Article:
Addressing Author Misconduct: The Role of Researchers, Journals, and Institutions

Thursday 20 September, 2012
12 - 2pm, $0

Columbia University, Faculty House
400 West 117 Street, Seminar Rooms

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We hold the published scientific record in such high regard because we expect that it accurately reflects the results of research. But what happens when researchers tinker with their results, either with good or bad intent? Join us for "Addressing Author Misconduct: The Role of Researchers, Journals, and Institutions" to explore these questions and more. This panel discussion will take place on Thursday, September 20, at noon in Columbia's Faculty House. The event is free and open to the public.

Though not a new issue, academic author misconduct has been in the spotlight due to recent high-profile cases such as that of Dutch social psychologist Diederik Stapel. Many are calling for more coordination among journals, research institutions, and research leaders across the globe in dealing with the range of issues broadly described as "misconduct." At the same time, a high volume of submissions, alongside widely available digital publishing software, has put increasing pressure on journals to inspect papers for signs of questionable practices or even data manipulation. How can journals and institutions best educate researchers about misconduct and coordinate their efforts to address it? Are there ways to take more advantage of the post-publication review processes and open discussions that are occurring organically on the Web? And when misconduct is discovered, how can the digital scientific record best be corrected?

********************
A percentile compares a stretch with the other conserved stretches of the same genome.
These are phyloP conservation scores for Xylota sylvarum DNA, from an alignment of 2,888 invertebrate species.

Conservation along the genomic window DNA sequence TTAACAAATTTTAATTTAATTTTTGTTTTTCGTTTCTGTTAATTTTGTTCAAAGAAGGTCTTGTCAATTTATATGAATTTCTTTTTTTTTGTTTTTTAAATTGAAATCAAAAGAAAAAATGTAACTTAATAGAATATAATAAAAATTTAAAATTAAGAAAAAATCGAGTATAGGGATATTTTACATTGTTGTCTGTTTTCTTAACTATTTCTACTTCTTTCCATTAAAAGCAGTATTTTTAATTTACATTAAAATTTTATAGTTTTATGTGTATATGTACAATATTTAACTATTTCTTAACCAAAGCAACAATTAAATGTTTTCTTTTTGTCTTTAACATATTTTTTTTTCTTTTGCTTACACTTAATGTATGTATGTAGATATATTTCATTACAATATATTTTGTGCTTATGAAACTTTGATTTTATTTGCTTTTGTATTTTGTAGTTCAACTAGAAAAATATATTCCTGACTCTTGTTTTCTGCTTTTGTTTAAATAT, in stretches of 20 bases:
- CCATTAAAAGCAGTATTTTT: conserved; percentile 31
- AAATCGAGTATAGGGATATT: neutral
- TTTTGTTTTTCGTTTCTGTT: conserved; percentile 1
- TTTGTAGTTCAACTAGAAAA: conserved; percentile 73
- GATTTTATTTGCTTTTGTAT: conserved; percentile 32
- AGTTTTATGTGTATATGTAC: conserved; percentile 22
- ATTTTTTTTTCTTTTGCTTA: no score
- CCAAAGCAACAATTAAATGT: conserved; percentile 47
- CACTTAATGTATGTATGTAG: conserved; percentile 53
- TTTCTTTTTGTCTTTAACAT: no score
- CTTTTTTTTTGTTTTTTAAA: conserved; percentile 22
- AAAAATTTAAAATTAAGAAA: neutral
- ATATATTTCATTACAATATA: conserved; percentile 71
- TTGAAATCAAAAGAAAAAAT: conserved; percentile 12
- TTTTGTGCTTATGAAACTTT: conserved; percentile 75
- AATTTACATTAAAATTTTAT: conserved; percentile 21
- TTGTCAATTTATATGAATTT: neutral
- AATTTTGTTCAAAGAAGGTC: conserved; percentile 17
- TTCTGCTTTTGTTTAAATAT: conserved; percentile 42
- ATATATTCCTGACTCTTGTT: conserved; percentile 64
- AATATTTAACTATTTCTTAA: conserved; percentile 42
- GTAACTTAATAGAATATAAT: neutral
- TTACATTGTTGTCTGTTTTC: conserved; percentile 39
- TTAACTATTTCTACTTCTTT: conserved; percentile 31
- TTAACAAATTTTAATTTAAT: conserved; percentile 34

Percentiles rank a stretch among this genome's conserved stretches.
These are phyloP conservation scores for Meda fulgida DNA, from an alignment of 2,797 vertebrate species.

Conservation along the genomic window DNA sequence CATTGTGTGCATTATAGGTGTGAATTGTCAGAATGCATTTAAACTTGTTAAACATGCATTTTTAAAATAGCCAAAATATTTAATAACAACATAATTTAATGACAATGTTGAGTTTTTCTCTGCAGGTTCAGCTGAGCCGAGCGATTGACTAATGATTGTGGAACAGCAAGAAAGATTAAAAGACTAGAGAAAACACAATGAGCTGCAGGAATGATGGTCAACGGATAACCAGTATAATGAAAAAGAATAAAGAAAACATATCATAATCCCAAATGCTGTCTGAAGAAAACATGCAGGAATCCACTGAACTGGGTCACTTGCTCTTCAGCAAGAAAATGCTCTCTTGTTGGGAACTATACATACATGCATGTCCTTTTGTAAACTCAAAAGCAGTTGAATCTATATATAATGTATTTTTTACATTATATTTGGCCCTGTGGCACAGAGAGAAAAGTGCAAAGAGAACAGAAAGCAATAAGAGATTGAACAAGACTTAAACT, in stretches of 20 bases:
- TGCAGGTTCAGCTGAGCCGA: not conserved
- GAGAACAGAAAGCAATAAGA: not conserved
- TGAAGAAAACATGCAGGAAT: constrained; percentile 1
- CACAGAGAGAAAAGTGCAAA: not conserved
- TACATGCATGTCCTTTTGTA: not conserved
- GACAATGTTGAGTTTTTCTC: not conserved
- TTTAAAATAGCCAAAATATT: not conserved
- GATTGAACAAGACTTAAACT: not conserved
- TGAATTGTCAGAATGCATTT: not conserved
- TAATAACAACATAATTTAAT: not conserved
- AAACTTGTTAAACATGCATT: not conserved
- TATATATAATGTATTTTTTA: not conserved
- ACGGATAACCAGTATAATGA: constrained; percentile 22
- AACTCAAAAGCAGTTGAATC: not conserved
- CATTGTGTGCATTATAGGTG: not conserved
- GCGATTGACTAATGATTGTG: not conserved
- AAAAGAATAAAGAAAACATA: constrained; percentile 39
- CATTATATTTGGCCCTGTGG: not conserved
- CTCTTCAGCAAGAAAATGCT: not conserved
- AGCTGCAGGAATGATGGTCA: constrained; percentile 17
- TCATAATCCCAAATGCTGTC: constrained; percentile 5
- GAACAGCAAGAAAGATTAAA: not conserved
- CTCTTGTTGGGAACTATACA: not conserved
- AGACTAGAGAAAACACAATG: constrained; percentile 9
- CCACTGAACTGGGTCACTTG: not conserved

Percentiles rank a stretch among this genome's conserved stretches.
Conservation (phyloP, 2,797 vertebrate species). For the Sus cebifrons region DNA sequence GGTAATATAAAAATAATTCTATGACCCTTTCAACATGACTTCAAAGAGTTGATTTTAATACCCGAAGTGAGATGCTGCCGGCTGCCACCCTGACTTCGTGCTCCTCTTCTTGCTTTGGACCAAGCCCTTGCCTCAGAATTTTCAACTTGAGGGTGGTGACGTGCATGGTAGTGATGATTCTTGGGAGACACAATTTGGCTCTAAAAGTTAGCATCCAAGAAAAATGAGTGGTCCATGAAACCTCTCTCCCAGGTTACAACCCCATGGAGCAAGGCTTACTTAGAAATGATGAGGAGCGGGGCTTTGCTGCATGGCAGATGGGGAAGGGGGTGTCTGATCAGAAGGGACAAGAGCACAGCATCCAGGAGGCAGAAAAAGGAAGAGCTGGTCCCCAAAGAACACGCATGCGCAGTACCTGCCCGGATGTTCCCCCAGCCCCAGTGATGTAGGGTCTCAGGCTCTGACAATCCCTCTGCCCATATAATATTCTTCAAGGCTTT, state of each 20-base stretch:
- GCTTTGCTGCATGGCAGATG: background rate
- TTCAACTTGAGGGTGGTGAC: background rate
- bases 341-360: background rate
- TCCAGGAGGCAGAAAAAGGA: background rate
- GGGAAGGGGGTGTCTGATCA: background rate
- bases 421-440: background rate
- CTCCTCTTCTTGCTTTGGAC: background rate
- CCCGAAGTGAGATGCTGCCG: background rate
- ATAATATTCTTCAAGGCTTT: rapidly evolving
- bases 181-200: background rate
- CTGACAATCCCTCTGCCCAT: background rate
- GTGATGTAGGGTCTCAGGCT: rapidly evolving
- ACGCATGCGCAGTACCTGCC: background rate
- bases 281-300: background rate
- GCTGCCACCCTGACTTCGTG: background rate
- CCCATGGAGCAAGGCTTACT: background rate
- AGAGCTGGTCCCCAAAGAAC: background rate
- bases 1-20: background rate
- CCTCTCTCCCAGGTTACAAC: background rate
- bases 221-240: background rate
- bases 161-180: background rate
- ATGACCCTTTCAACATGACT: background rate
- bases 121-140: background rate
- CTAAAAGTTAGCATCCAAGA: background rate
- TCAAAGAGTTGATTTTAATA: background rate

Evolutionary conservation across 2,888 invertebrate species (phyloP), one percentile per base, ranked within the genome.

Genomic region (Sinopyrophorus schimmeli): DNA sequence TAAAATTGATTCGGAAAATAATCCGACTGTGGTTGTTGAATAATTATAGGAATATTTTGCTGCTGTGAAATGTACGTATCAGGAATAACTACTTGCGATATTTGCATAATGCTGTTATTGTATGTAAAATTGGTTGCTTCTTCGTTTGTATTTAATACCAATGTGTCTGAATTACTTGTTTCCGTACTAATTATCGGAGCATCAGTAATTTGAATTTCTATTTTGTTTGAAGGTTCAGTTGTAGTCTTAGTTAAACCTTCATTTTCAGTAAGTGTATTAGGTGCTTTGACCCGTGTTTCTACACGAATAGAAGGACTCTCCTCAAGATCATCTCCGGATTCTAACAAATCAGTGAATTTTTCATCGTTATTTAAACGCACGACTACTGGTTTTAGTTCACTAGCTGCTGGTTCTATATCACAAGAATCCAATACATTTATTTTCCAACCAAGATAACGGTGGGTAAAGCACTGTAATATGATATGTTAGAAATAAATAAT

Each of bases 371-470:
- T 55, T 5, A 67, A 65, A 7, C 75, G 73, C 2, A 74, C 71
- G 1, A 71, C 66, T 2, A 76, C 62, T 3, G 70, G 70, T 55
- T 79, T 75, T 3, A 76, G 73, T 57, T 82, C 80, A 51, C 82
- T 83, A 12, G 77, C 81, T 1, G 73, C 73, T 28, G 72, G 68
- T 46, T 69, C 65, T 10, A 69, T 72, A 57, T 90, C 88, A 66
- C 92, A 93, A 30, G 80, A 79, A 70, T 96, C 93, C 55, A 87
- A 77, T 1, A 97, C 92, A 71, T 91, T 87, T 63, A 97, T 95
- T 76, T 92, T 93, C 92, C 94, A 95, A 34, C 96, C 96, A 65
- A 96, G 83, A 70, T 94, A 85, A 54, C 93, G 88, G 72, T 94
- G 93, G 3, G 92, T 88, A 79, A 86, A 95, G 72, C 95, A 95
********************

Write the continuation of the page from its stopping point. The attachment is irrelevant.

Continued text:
The panel will consider the issue from diverse perspectives:

Liz Williams is Executive Editor of The Journal of Cell Biology.
Martin Frank is Executive Director of the American Physiological Society.
Katja Brose is Editor of the journal Neuron.
Naomi Schrag is the Associate Vice President for Research Compliance at Columbia University

This event, cosponsored by the Columbia University Scholarly Communication Program and the Office of Research Compliance and Training, is the first event this academic year in the speaker series Research Without Borders: The Changing World of Scholarly Communication. Follow the discussion live on Twitter at or by using the hashtag #rwob. For information about Research Without Borders, and to watch a webcast of the event, please visit the Scholarly Communication Program website at
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